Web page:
Health & Family

Salmonella mystery persists

The government said Thursday the salmonella outbreak that sickened at least 1,440 people appears over, but its ultimate source may never be known, partly because of shortcomings in the nation's food safety system.

The Centers for Disease Control and Prevention and the Food and Drug Administration said they found strong evidence to implicate jalapeno and serrano peppers, and a farm in Mexico, in the largest outbreak of foodborne illness in a decade. Investigators were unable to clear domestic and imported tomatoes, however, although the evidence against tomatoes is weaker.

The FDA also lifted its warning to avoid jalapeno and serrano peppers from Mexico. But officials pointedly said that doesn't guarantee another such outbreak can be prevented.

“None of us can provide a cast-iron guarantee that salmonella Saintpaul will not re-emerge,” said Dr. David Acheson, the FDA's food safety chief. “We have not identified the total source of this.”

FDA and CDC officials said several steps are needed to improve the safety of fresh produce, even as the government and medical community urge consumers to eat more fruits and vegetables for better nutrition.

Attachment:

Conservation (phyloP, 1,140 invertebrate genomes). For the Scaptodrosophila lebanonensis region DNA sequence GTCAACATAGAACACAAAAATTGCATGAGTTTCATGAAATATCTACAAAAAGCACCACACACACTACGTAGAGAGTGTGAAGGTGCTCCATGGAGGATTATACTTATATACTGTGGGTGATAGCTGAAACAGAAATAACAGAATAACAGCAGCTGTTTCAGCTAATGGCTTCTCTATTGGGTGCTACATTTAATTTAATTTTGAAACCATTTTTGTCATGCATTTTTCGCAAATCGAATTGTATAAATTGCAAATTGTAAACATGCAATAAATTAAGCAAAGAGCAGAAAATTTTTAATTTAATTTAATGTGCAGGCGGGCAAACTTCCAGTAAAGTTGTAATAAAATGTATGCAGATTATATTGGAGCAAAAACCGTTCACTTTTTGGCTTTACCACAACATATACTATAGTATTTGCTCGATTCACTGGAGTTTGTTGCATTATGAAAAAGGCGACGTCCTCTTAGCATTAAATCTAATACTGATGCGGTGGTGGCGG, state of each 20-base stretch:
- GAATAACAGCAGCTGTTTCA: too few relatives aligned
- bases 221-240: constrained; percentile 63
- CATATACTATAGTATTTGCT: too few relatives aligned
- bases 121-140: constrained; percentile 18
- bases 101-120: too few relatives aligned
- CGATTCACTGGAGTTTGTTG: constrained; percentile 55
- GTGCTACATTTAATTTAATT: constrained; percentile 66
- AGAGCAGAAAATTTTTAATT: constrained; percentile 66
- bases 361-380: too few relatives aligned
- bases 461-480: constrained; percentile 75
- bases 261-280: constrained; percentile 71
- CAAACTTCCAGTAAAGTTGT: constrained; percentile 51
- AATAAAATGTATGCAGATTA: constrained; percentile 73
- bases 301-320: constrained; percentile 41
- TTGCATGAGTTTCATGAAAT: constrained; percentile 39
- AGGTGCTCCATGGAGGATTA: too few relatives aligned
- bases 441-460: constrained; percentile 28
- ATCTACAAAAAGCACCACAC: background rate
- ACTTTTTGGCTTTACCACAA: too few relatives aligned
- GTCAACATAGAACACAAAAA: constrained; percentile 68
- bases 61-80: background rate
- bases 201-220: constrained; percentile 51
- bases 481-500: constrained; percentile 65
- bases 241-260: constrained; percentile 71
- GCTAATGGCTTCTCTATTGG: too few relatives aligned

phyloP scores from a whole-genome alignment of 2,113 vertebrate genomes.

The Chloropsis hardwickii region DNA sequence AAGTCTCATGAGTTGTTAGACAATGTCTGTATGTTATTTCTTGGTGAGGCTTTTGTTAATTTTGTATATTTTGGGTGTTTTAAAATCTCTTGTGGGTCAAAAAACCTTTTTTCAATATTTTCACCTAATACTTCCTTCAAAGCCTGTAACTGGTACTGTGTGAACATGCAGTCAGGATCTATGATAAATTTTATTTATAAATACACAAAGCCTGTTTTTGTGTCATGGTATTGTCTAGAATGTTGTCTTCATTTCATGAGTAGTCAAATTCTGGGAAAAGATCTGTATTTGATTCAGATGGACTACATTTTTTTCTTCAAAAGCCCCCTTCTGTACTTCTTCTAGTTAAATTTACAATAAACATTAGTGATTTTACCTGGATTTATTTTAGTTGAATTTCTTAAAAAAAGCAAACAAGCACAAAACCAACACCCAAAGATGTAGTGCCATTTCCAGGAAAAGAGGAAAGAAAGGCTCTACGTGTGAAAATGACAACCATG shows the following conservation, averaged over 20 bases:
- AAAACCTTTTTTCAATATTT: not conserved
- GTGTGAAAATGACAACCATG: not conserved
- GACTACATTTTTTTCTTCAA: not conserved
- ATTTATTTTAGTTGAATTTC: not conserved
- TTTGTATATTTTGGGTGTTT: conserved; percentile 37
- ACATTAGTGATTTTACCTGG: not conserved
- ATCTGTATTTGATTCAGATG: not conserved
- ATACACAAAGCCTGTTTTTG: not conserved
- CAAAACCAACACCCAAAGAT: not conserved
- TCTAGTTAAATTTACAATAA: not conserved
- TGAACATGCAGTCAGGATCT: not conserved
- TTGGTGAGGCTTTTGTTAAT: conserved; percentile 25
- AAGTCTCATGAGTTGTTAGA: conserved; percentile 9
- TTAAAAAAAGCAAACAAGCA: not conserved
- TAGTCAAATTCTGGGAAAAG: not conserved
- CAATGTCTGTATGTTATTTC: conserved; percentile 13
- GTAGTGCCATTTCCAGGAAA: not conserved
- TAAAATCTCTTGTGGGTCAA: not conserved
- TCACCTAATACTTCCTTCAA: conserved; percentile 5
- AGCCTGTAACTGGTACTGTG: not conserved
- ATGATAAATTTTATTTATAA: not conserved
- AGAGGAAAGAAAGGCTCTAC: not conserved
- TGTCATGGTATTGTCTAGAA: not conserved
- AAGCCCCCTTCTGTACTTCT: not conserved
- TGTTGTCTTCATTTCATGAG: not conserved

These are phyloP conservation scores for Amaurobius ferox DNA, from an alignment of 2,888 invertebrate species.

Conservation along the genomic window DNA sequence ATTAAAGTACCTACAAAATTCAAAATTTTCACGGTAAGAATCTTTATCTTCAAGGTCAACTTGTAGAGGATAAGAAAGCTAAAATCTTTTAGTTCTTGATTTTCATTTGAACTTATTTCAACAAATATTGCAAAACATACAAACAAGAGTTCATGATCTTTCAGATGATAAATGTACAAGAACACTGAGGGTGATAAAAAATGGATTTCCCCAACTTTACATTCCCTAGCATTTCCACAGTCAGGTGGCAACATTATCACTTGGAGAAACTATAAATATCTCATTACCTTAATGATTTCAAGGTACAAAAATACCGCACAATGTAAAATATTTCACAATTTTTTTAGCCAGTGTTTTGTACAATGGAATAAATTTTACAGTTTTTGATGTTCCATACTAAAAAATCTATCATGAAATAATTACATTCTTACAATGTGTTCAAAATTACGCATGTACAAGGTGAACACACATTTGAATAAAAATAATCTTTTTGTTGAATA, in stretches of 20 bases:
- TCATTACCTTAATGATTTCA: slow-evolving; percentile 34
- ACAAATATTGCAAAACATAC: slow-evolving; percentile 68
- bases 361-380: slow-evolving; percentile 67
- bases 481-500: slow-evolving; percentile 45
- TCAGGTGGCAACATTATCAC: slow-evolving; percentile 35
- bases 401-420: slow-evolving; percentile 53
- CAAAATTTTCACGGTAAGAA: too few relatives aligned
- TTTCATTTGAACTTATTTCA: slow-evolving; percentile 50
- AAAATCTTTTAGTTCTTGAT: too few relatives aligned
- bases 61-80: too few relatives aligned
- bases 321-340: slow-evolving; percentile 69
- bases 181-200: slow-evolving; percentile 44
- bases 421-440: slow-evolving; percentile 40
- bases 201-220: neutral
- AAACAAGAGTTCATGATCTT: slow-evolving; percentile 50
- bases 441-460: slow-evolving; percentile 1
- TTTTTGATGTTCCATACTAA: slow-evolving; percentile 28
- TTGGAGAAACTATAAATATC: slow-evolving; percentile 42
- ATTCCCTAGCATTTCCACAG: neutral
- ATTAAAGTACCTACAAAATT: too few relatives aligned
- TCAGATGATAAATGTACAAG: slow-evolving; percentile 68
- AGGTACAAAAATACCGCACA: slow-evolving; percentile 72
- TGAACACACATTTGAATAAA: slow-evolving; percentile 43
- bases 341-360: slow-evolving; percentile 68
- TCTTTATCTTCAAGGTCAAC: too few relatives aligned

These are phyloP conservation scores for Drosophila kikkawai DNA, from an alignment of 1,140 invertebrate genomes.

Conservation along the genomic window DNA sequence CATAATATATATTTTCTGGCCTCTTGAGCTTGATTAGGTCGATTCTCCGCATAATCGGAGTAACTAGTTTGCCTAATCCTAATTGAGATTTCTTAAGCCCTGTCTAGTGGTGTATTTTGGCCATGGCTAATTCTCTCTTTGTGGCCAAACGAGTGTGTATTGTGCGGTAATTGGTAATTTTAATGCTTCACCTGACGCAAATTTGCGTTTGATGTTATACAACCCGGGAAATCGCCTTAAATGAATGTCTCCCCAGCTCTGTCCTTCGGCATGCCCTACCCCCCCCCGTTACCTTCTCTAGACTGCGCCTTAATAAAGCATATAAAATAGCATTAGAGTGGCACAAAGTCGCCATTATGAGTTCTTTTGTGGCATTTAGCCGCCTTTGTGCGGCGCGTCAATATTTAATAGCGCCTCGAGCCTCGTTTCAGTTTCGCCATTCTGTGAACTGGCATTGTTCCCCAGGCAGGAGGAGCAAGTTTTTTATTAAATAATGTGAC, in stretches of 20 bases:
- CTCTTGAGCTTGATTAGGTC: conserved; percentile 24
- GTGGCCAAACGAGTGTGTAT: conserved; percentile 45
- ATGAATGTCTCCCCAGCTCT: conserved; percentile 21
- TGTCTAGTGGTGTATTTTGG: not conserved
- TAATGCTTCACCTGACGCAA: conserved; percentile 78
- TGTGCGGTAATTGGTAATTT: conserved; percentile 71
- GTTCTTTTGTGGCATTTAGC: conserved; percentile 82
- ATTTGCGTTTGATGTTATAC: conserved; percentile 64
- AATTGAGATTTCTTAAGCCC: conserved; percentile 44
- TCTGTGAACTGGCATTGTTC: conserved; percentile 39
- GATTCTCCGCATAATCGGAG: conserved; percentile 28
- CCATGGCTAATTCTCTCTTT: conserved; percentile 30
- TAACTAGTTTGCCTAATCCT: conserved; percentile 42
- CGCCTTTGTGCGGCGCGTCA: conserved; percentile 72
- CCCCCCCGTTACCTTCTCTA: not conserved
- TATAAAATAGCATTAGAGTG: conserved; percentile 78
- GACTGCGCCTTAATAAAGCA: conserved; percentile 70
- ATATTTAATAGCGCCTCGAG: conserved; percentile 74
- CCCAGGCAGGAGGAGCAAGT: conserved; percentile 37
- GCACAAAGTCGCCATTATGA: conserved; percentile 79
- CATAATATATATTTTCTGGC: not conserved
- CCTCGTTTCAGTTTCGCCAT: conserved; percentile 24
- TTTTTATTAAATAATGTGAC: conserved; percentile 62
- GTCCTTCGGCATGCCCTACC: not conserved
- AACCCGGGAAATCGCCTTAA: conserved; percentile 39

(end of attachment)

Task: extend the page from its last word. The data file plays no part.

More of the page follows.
Among those measures:

Standard procedures and more funding to allow state labs to test samples of suspected pathogens faster.

Congressional action to authorize the FDA to impose produce safety regulations.

And industry action to develop a faster system for tracing produce items suspected in an outbreak.

The CDC said the outbreak began in late April, and that by early August the number of new cases had fallen to levels considered normal. Most victims got sick in May and June. And there have been no new restaurant clusters of cases since early July.

That “is an important indication that this particular outbreak is over,” said Dr. Robert Tauxe, deputy director of CDC's foodborne illness branch.

People were sickened in 43 states and Washington.